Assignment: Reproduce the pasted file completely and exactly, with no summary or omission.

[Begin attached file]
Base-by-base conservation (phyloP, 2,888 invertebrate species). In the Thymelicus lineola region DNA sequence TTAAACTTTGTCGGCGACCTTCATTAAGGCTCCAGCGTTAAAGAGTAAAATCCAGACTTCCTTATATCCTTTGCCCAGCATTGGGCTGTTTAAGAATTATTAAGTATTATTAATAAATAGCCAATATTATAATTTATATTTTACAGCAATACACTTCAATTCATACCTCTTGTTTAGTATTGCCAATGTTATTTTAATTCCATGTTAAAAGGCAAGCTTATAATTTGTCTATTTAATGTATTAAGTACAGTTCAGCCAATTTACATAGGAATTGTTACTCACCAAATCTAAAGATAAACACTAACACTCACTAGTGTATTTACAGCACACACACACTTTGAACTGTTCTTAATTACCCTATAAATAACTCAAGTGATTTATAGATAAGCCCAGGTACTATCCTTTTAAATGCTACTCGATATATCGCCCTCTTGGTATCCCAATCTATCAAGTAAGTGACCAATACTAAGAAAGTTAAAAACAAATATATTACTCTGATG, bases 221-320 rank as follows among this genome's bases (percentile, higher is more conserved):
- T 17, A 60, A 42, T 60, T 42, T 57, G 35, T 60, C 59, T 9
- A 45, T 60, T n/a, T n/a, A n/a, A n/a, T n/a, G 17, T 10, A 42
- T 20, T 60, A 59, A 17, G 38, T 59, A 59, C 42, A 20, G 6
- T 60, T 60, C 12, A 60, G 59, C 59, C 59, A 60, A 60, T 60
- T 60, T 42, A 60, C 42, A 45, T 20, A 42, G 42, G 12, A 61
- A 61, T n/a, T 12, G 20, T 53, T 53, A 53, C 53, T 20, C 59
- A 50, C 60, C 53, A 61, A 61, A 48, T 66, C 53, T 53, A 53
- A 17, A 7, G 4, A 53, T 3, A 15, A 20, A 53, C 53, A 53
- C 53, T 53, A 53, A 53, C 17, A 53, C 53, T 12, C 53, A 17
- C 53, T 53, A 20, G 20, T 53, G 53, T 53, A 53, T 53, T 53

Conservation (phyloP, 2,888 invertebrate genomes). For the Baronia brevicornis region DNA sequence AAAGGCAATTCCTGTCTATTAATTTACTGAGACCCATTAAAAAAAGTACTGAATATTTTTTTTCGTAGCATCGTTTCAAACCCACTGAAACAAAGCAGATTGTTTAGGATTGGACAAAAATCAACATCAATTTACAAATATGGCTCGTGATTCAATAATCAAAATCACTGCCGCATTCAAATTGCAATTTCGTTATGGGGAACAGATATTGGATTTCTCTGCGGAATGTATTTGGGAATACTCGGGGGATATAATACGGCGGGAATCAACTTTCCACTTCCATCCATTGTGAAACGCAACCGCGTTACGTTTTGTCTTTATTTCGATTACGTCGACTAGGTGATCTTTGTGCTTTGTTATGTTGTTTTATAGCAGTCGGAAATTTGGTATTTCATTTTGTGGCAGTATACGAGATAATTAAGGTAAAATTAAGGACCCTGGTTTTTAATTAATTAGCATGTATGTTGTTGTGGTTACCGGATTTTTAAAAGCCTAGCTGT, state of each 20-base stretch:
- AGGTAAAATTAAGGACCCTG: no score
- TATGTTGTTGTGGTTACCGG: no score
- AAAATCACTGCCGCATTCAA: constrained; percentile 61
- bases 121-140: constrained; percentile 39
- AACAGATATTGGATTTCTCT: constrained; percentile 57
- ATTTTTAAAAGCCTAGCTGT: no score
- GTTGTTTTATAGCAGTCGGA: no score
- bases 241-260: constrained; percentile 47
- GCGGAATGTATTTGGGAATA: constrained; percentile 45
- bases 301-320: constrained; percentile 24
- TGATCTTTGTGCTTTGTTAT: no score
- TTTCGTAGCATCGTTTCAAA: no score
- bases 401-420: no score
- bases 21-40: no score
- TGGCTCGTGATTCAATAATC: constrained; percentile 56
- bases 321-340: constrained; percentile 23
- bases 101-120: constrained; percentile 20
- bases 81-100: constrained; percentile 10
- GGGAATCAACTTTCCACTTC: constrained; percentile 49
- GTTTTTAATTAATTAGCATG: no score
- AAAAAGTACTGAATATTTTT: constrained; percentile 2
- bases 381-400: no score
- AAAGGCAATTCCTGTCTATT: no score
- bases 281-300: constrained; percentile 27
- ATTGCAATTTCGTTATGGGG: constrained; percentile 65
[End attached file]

Base-by-base conservation (phyloP, 2,888 invertebrate species). In the Thymelicus lineola region DNA sequence TTAAACTTTGTCGGCGACCTTCATTAAGGCTCCAGCGTTAAAGAGTAAAATCCAGACTTCCTTATATCCTTTGCCCAGCATTGGGCTGTTTAAGAATTATTAAGTATTATTAATAAATAGCCAATATTATAATTTATATTTTACAGCAATACACTTCAATTCATACCTCTTGTTTAGTATTGCCAATGTTATTTTAATTCCATGTTAAAAGGCAAGCTTATAATTTGTCTATTTAATGTATTAAGTACAGTTCAGCCAATTTACATAGGAATTGTTACTCACCAAATCTAAAGATAAACACTAACACTCACTAGTGTATTTACAGCACACACACACTTTGAACTGTTCTTAATTACCCTATAAATAACTCAAGTGATTTATAGATAAGCCCAGGTACTATCCTTTTAAATGCTACTCGATATATCGCCCTCTTGGTATCCCAATCTATCAAGTAAGTGACCAATACTAAGAAAGTTAAAAACAAATATATTACTCTGATG, bases 221-320 rank as follows among this genome's bases (percentile, higher is more conserved):
- T 17, A 60, A 42, T 60, T 42, T 57, G 35, T 60, C 59, T 9
- A 45, T 60, T n/a, T n/a, A n/a, A n/a, T n/a, G 17, T 10, A 42
- T 20, T 60, A 59, A 17, G 38, T 59, A 59, C 42, A 20, G 6
- T 60, T 60, C 12, A 60, G 59, C 59, C 59, A 60, A 60, T 60
- T 60, T 42, A 60, C 42, A 45, T 20, A 42, G 42, G 12, A 61
- A 61, T n/a, T 12, G 20, T 53, T 53, A 53, C 53, T 20, C 59
- A 50, C 60, C 53, A 61, A 61, A 48, T 66, C 53, T 53, A 53
- A 17, A 7, G 4, A 53, T 3, A 15, A 20, A 53, C 53, A 53
- C 53, T 53, A 53, A 53, C 17, A 53, C 53, T 12, C 53, A 17
- C 53, T 53, A 20, G 20, T 53, G 53, T 53, A 53, T 53, T 53

Conservation (phyloP, 2,888 invertebrate genomes). For the Baronia brevicornis region DNA sequence AAAGGCAATTCCTGTCTATTAATTTACTGAGACCCATTAAAAAAAGTACTGAATATTTTTTTTCGTAGCATCGTTTCAAACCCACTGAAACAAAGCAGATTGTTTAGGATTGGACAAAAATCAACATCAATTTACAAATATGGCTCGTGATTCAATAATCAAAATCACTGCCGCATTCAAATTGCAATTTCGTTATGGGGAACAGATATTGGATTTCTCTGCGGAATGTATTTGGGAATACTCGGGGGATATAATACGGCGGGAATCAACTTTCCACTTCCATCCATTGTGAAACGCAACCGCGTTACGTTTTGTCTTTATTTCGATTACGTCGACTAGGTGATCTTTGTGCTTTGTTATGTTGTTTTATAGCAGTCGGAAATTTGGTATTTCATTTTGTGGCAGTATACGAGATAATTAAGGTAAAATTAAGGACCCTGGTTTTTAATTAATTAGCATGTATGTTGTTGTGGTTACCGGATTTTTAAAAGCCTAGCTGT, state of each 20-base stretch:
- AGGTAAAATTAAGGACCCTG: no score
- TATGTTGTTGTGGTTACCGG: no score
- AAAATCACTGCCGCATTCAA: constrained; percentile 61
- bases 121-140: constrained; percentile 39
- AACAGATATTGGATTTCTCT: constrained; percentile 57
- ATTTTTAAAAGCCTAGCTGT: no score
- GTTGTTTTATAGCAGTCGGA: no score
- bases 241-260: constrained; percentile 47
- GCGGAATGTATTTGGGAATA: constrained; percentile 45
- bases 301-320: constrained; percentile 24
- TGATCTTTGTGCTTTGTTAT: no score
- TTTCGTAGCATCGTTTCAAA: no score
- bases 401-420: no score
- bases 21-40: no score
- TGGCTCGTGATTCAATAATC: constrained; percentile 56
- bases 321-340: constrained; percentile 23
- bases 101-120: constrained; percentile 20
- bases 81-100: constrained; percentile 10
- GGGAATCAACTTTCCACTTC: constrained; percentile 49
- GTTTTTAATTAATTAGCATG: no score
- AAAAAGTACTGAATATTTTT: constrained; percentile 2
- bases 381-400: no score
- AAAGGCAATTCCTGTCTATT: no score
- bases 281-300: constrained; percentile 27
- ATTGCAATTTCGTTATGGGG: constrained; percentile 65